Our annual tradition of mailing postcards home for information and to notify parents of students’ teachers saw an innovative twist the last couple of years by adding augmented reality.
In the instructional technology circles, the SAMR model (Substitution, Augmentation, Modification, Redefinition) has provided a way to rethink how technology is not only used, but how it can enhance instruction in the classroom. Ruben Puentedura began creating this model in the mid-eighties as a Harvard graduate student. The main idea behind this model is to help teachers take next steps to take advantage of new technologies to substitute the task with something more advanced or innovative. Picture credit Kelly Walsh-read his article, 8 Examples of Transforming Lessons Through the SAMR Cycle here In education, like many fields, sometimes technology is just used for technology’s sake, but it doesn’t always add value or aid in helping kids learn in better ways. Here is a great seven minute video by Common Sense Media hearing the SAMR model by Ruben himself. I used this video as a prompt for a quick post on how the SAMR model aligns to how many of us, especially our #principalsinaction crew, view educational leadership and the necessary …
Make sure to take any opportunity to save time and energy in your schools! Here is a quick how to video on pushing out one of your Outlook calendars onto your calendar on your website through School Messenger. Both Outlook and School Messenger are programs that we use in Prince William County Schools. Let me know if you have any questions or need help!
Did you know you can record your phone screen while you model how to do something new and innovative? I met Ryan Foran @RyanPForan at the #NSPRA2018 conference and we hit it off right away. He’s doing amazing things in his district and really putting himself out there with posts, blog, and podcast. Here is a nice example. Watch below through the video in his tweet about how to save tweets through bookmarks. This was a new one so I thought I would capture it for others as well.
There are a handful of key considerations when using video to maximize engagement in your school community. These concepts are important because they will help others share in your journey and success in a way that is meaningful and interesting to them. Read more below on these tips and reflect on how you are using video communication at your school or division.
School is about to begin again and there is nothing is worse than an excited parent that goes to the school’s website to meet the administrator or teacher and all they see is a boring letter, or even worse, the person’s name with no other information. You had the parent right where you wanted them! They came to your site, they wanted more information, and they came to you! So how do you reward them? With nothing? With a boring description that is impersonal and shows a lack of effort? Not a great first impression especially if you are a leader. They start wondering how much work you put into the rest of your job. Maybe it isn’t fair, but it is reality. There are better ways through modern technology and videos to make an amazing first impression that shows you as a person instead of a position. This also helps to build a positive relationship from the very beginning even before you actually meet them in person!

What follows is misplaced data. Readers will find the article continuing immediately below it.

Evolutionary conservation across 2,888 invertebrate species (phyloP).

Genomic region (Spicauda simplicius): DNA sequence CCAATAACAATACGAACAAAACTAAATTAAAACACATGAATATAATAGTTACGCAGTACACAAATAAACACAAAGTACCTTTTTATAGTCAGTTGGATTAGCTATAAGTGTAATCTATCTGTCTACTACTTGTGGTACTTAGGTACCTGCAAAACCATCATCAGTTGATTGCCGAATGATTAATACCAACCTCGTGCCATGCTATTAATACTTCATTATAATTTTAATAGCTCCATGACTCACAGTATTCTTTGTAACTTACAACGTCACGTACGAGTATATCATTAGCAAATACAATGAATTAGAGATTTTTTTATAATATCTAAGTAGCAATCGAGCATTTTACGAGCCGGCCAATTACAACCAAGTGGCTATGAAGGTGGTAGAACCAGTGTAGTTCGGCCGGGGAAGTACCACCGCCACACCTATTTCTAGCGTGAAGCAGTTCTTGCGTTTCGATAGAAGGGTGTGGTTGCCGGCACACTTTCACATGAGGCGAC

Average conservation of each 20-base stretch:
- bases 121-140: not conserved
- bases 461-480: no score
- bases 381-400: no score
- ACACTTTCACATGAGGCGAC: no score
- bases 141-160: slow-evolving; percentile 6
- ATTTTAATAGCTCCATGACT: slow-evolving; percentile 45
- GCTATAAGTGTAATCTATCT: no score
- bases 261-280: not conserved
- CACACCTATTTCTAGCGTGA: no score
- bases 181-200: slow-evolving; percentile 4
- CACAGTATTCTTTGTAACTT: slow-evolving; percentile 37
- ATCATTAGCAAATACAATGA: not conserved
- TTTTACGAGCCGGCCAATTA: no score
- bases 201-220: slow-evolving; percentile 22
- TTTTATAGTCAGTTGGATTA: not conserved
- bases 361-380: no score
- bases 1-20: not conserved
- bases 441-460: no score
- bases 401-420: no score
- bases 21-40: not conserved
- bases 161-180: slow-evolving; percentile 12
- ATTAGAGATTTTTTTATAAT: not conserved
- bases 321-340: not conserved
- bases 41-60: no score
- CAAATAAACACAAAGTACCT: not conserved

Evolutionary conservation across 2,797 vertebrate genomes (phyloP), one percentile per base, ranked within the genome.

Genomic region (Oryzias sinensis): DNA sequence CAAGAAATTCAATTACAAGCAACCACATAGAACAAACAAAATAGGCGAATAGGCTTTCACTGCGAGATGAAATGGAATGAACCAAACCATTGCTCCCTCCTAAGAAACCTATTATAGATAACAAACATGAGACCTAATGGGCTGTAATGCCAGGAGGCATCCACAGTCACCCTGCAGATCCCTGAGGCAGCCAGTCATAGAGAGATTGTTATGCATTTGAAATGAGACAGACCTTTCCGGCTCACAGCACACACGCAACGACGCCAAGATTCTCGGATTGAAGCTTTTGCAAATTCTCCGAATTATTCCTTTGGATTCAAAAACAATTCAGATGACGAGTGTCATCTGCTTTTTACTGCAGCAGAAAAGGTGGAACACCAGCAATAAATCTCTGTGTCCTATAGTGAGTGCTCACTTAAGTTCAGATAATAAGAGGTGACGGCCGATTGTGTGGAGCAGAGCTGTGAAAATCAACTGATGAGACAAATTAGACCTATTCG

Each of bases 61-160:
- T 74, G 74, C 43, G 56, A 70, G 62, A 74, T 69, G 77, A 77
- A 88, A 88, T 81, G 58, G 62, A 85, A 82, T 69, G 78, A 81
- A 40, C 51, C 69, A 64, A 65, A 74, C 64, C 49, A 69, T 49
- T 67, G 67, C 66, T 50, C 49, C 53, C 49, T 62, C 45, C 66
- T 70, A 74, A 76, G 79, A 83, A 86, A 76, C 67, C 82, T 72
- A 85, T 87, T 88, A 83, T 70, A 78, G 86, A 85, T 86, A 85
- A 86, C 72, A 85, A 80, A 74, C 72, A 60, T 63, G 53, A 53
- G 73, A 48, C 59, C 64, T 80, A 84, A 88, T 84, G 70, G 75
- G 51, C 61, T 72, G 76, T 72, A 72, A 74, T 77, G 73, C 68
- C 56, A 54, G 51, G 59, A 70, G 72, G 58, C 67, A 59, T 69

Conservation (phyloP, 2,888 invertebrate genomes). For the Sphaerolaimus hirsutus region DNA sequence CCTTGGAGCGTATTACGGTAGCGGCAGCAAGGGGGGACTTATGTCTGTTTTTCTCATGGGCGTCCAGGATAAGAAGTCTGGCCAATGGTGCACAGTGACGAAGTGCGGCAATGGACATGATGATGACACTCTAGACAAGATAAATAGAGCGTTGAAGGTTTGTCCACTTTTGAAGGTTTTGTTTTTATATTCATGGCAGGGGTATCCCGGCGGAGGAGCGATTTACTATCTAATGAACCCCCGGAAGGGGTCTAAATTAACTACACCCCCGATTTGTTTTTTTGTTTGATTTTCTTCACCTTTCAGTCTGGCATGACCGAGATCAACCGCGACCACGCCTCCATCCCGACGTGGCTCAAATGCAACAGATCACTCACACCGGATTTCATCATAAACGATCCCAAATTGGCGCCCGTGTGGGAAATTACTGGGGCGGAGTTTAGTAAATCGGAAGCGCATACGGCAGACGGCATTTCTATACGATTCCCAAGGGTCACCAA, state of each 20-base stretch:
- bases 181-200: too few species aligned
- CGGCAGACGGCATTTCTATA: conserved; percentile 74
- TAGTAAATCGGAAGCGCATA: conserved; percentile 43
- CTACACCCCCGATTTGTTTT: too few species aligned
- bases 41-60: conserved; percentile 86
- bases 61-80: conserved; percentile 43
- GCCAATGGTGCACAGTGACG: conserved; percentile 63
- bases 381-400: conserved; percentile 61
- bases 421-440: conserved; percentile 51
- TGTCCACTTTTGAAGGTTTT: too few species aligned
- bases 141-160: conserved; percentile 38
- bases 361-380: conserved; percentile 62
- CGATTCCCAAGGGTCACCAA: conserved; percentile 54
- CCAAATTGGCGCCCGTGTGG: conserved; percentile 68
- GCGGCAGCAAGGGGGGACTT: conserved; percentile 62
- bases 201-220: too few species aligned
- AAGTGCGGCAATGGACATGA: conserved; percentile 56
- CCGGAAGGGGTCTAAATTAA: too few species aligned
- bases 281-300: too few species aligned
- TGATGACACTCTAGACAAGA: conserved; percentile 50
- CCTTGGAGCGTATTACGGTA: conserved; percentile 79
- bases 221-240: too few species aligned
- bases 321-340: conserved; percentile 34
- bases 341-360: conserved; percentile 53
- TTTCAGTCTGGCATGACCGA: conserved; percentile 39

Read AloudsReading to every classroom every month is by far one of my favorite things I do as principal. It is a fantastic opportunity to build personal relationships, set the tone for expectations, and prioritize literacy as a leader. Reading tons of books to students is one of the most important things we can do to provide equity and experiences. The poverty achievement gap begins with students who are not read to at home before they attend school in kindergarten. We must close this gap by reading as many books as possible to them which will increase vocabulary and provide experiences through literature that they may not have had otherwise. I read to individual classes mostly but other times I read to the grade level as a whole and try to get to every class and grade every month. I connected the books to specific issues I want the students to grow in or reflect on. I also try to add an activity with the book for follow up. …
Sometimes the most profound statements happen during random times. Today a guest speaker doing a keynote at the Virginia Association of Elementary School Principals 2018 Conference was asking about how our ‘business’ was doing in our schools. He asked the crowd about this and Michael Santos, an up and coming school leader, said something to the effect of it being in constant improvement. He said it was like updating software, it’s always in need of upgrades and improvements every year, even if it’s a great product.
This year, our teachers At Ashland led by 5th grade teacher Jen Young, created mobile STEAM (Science, Technology, Engineering, Arts, Math) carts that are housed centrally in our STEAM garage and checked out by teachers to use in their classrooms. Recently, they made some amazing updates based on what they have learned about the organization and preparation of these mobile labs. Read more to read their insights and communication on this excellent leader-tunity. For our staff, this is a reminder on our next steps for implementing the mobile STEAM labs in your classrooms.
As principal, I have the honor of observing classroom lessons to learn about instruction and student motivation. This week I was able to directly see the positive impact that specific and direct modeling had on student performance in a 4th grade math lesson by Jesse Raines (@Mr_Raines on Twitter). His lesson’s objective was for students to be able to identify and explain geometric transformations of rotation, reflection, and translation. Read more to see examples and why it matters to much to have such clear expectations for learning and how that worked in his lesson.